Having first joined the North American Spine Society (NASS) in 2002, Heidi Prather, department of orthopaedic surgery, Washington University, USA, was appointed President of the association at its most recent Annual Meeting (12–15 November 2014, San Francisco, USA). Having become interested in medicine at school she was advised by her aunt, a nurse, to become a physician. After working as a nursing assistant at a rehabilitation hospital during high school, she decided to specialise in physical medicine and rehabilitation. With this background, she now hopes to bring a multidisciplinary approach to her NASS presidency. Her clinical interests include musculoskeletal and spinal conditions in young adults. She also has extensive experience in sport-related disorders and acts as a consultant for the St Louis Rams NFL and the St Louis Blues NHL teams. She spoke to Spinal News International about her career to date and the goals of her presidential term.
Why did you decide to become a doctor and why, in particular, did you decide to specialise in orthopaedic medicine?
I became interested in medicine as a career in middle school and thought I would be a nurse. My aunt, a nurse herself, encouraged me to instead become a physician. My high school job working as a nursing assistant in a rehabilitation hospital directed me to the specialty of physical medicine and rehabilitation. My parents also supported my drive to do something with an impact.
Who have been your career mentors?
My career mentor, a past-president of NASS, is Joel Press. I continue to rely on his guidance. Our core values mirror each other’s both in and outside of work. He has been essential to my career and personal development.
Of the research you have been involved with, which piece are you proudest of and why?
I am proudest of my current work on the relationships between hip and lumbar spine disorders. I am proud of it because it is descriptive of patients in my practice and is widely applicable to other spine health care providers.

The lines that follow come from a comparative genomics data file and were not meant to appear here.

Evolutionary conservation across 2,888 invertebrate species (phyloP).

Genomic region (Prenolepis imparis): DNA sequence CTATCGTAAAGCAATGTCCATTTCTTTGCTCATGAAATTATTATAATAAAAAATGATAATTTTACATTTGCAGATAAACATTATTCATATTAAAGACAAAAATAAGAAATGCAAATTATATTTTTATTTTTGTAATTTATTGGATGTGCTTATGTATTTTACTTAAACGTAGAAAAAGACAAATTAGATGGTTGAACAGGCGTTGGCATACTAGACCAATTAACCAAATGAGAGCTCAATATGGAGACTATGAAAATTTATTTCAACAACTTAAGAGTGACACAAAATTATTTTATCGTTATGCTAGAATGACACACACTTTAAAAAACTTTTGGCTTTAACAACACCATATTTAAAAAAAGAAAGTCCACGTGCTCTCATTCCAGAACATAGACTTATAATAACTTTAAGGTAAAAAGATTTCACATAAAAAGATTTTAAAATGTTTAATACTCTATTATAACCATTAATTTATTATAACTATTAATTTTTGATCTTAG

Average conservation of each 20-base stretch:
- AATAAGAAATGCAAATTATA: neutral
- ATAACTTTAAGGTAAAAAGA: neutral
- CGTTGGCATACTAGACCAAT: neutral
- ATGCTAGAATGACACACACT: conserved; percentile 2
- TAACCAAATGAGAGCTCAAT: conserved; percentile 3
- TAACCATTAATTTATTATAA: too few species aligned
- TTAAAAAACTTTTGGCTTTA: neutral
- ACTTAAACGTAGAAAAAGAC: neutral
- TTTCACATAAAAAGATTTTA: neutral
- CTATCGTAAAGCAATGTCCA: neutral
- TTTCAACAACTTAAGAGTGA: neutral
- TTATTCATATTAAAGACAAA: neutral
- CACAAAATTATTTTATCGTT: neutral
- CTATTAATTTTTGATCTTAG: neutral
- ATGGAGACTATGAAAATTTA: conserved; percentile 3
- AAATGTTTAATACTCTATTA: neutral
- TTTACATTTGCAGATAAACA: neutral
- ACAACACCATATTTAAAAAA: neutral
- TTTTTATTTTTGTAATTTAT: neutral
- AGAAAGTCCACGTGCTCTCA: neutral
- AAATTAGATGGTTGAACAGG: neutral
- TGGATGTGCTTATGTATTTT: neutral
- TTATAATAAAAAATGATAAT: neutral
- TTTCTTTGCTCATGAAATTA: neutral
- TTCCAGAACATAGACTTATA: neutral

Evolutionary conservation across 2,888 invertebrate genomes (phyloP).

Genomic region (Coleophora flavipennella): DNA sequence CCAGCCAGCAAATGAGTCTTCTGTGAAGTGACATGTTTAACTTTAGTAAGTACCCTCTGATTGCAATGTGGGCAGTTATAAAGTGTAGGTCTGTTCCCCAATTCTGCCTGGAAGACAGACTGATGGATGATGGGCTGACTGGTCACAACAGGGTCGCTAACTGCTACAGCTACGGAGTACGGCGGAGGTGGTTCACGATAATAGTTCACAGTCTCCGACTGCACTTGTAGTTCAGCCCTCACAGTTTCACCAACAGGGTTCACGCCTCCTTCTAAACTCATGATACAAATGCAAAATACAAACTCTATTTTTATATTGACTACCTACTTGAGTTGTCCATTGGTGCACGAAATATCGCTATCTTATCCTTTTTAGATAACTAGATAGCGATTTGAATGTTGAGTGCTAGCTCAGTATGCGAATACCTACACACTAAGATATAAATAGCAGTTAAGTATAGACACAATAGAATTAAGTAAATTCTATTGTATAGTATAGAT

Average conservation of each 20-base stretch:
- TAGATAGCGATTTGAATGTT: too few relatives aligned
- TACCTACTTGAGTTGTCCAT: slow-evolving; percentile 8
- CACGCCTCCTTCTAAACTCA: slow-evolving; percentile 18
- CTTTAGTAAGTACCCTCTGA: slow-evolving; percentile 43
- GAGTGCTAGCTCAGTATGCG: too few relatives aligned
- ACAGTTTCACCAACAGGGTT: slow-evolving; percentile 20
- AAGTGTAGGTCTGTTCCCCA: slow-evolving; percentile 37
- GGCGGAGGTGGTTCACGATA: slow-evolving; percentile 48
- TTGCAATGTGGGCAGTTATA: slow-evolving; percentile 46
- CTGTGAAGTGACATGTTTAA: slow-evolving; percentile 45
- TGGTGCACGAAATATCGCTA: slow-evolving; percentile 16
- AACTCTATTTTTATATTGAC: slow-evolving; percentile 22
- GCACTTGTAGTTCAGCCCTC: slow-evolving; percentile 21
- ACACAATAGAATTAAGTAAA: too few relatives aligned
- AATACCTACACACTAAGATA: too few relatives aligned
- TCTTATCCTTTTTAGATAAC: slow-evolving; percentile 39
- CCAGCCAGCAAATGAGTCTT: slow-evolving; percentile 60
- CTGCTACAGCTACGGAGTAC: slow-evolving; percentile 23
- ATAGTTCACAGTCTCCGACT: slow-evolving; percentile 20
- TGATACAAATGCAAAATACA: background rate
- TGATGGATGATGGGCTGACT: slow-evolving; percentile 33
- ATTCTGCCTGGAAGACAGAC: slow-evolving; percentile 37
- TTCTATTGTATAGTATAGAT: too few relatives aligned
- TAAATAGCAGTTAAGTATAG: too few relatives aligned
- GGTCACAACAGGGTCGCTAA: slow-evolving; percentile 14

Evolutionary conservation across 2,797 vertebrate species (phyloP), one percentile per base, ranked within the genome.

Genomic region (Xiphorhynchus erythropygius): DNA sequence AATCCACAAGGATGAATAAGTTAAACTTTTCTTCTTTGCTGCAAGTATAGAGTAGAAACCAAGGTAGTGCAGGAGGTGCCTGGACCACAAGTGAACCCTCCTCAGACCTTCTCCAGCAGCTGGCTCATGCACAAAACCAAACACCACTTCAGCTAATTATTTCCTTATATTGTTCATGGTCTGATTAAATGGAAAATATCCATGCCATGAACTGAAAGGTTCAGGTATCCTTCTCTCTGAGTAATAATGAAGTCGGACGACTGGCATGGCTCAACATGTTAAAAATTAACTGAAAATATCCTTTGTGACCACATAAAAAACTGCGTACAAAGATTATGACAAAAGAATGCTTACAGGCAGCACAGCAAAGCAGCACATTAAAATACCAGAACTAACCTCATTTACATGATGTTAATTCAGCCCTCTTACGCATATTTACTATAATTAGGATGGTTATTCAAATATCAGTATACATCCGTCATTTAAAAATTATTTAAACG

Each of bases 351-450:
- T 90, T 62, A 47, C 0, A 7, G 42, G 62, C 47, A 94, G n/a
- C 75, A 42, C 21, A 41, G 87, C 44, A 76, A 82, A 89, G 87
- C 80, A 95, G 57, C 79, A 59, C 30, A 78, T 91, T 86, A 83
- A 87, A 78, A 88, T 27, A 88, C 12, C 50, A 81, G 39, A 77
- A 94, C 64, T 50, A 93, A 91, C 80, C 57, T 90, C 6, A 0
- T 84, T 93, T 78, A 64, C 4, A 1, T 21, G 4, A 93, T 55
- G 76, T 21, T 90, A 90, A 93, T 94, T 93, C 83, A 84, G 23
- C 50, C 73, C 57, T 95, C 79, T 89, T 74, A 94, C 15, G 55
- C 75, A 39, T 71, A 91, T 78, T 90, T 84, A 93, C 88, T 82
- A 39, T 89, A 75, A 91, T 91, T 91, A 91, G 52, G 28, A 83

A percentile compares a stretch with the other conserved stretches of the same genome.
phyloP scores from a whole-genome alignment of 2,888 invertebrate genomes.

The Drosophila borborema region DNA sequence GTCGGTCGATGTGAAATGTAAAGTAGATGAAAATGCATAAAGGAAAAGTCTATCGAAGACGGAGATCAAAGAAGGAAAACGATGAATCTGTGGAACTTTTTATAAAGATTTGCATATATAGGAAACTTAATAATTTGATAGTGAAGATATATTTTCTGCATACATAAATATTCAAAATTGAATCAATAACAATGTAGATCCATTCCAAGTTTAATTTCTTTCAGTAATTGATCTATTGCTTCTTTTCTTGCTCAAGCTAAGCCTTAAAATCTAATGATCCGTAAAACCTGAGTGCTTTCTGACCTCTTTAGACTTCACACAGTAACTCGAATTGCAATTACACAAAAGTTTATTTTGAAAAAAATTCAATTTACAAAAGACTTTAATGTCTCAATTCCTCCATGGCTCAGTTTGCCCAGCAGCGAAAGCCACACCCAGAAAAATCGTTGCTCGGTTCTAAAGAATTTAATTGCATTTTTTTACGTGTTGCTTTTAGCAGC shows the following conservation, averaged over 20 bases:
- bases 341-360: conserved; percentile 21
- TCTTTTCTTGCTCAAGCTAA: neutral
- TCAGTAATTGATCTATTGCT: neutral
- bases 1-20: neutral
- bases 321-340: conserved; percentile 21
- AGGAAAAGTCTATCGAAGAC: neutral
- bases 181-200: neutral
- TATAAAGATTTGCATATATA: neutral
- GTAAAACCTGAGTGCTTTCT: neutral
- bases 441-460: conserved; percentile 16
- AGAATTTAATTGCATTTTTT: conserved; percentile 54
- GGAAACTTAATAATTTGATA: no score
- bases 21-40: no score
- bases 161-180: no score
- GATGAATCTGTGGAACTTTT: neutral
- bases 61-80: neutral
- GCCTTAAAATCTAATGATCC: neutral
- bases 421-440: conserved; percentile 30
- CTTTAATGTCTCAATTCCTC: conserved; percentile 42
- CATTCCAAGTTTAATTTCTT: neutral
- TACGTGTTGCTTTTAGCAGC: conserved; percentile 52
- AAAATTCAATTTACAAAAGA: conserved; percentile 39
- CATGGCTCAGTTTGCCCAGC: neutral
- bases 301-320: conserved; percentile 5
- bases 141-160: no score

What are your current research interests?
My current research interests include pre-arthritic hip disorders; hip–spine connection and how these relate to pelvic girdle dysfunction and gender differences.
What are the most common sport-related spinal injuries you come across in your work?
Regardless of the level of the athlete (high school, collegiate or professional), the most common injuries I treat are overuse injuries such as stress fractures, intervertebral disc disorders, and movement disorders.
Are there measures that those involved in sport, both players and administrators, can implement to reduce such problems?
Encouraging and enforcing appropriate warm-up and cool down and relative rest—the body needs time to recover.
What are the three questions in spinal medicine that still need an answer?
- What are the diagnostic tools that will best allow us to understand the cause and evolution of axial spine pain?
- How do we prevent chronic spine pain?
- What biologics will improve outcomes for spinal cord and spinal column regeneration?
What do you think will be the next big development in spinal medicine?
A biologic agent used to treat a spinal disorder.
As a physiatrist, are there any trends in spinal rehabilitation that especially excite or interest you?
With the changes in reimbursement and administration of health care in the USA, increasing the evidence for administering spine care outside the operating room has never been more important. Physiatrists’ core training in spinal cord and acute and chronic spine disorders places them in a unique position to contribute to this evidence. Addressing all of the diagnoses (including structural, movement and the biopsychosocial characteristics) that patients present with allows physiatrists to bring a holistic approach to patient care that is missing in a healthcare environment that encourages specialisation.
What are your key goals as the president of NASS?
One goal is to facilitate an environment for the multidisciplinary volunteer members to freely express their perspectives. Embracing our differences in approach to patient care, education, research and health policy will strengthen our work and increase our impact. Another goal is to foster the expansion of educational and health policy products and services to members. Finally, NASS is a global society, so more in-depth educational events are planned for the specific needs of our global members.